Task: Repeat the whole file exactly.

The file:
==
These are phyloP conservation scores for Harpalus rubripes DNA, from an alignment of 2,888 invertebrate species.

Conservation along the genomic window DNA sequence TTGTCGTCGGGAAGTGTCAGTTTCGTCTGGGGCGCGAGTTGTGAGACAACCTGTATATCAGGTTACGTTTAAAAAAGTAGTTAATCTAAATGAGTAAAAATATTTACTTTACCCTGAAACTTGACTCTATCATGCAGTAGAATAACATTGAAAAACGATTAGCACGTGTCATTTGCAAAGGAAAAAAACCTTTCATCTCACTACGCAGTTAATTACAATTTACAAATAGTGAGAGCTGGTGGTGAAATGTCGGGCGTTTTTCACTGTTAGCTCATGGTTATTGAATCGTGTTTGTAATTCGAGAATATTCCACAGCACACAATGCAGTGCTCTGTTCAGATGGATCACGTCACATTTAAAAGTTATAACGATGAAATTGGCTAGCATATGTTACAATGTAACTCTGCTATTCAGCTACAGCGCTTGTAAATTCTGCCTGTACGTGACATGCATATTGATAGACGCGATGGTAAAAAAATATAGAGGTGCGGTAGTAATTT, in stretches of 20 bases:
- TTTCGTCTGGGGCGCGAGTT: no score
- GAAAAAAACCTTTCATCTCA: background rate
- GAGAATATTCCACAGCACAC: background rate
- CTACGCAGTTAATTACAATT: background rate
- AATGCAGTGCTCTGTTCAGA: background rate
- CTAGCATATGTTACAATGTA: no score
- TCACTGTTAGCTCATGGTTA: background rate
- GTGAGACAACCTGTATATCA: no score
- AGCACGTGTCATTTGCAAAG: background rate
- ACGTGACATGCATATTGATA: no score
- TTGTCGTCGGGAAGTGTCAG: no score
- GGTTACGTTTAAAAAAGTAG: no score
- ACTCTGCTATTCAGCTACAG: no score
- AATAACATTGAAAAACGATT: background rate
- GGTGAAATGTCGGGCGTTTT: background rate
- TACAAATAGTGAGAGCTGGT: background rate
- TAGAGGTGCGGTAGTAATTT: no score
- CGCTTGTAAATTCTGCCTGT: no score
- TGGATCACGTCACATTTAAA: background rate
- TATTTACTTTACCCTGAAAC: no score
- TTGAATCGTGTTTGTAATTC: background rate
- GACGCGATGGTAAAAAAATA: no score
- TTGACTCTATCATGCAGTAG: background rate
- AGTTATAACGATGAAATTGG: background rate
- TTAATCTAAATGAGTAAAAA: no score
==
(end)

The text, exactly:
These are phyloP conservation scores for Harpalus rubripes DNA, from an alignment of 2,888 invertebrate species.

Conservation along the genomic window DNA sequence TTGTCGTCGGGAAGTGTCAGTTTCGTCTGGGGCGCGAGTTGTGAGACAACCTGTATATCAGGTTACGTTTAAAAAAGTAGTTAATCTAAATGAGTAAAAATATTTACTTTACCCTGAAACTTGACTCTATCATGCAGTAGAATAACATTGAAAAACGATTAGCACGTGTCATTTGCAAAGGAAAAAAACCTTTCATCTCACTACGCAGTTAATTACAATTTACAAATAGTGAGAGCTGGTGGTGAAATGTCGGGCGTTTTTCACTGTTAGCTCATGGTTATTGAATCGTGTTTGTAATTCGAGAATATTCCACAGCACACAATGCAGTGCTCTGTTCAGATGGATCACGTCACATTTAAAAGTTATAACGATGAAATTGGCTAGCATATGTTACAATGTAACTCTGCTATTCAGCTACAGCGCTTGTAAATTCTGCCTGTACGTGACATGCATATTGATAGACGCGATGGTAAAAAAATATAGAGGTGCGGTAGTAATTT, in stretches of 20 bases:
- TTTCGTCTGGGGCGCGAGTT: no score
- GAAAAAAACCTTTCATCTCA: background rate
- GAGAATATTCCACAGCACAC: background rate
- CTACGCAGTTAATTACAATT: background rate
- AATGCAGTGCTCTGTTCAGA: background rate
- CTAGCATATGTTACAATGTA: no score
- TCACTGTTAGCTCATGGTTA: background rate
- GTGAGACAACCTGTATATCA: no score
- AGCACGTGTCATTTGCAAAG: background rate
- ACGTGACATGCATATTGATA: no score
- TTGTCGTCGGGAAGTGTCAG: no score
- GGTTACGTTTAAAAAAGTAG: no score
- ACTCTGCTATTCAGCTACAG: no score
- AATAACATTGAAAAACGATT: background rate
- GGTGAAATGTCGGGCGTTTT: background rate
- TACAAATAGTGAGAGCTGGT: background rate
- TAGAGGTGCGGTAGTAATTT: no score
- CGCTTGTAAATTCTGCCTGT: no score
- TGGATCACGTCACATTTAAA: background rate
- TATTTACTTTACCCTGAAAC: no score
- TTGAATCGTGTTTGTAATTC: background rate
- GACGCGATGGTAAAAAAATA: no score
- TTGACTCTATCATGCAGTAG: background rate
- AGTTATAACGATGAAATTGG: background rate
- TTAATCTAAATGAGTAAAAA: no score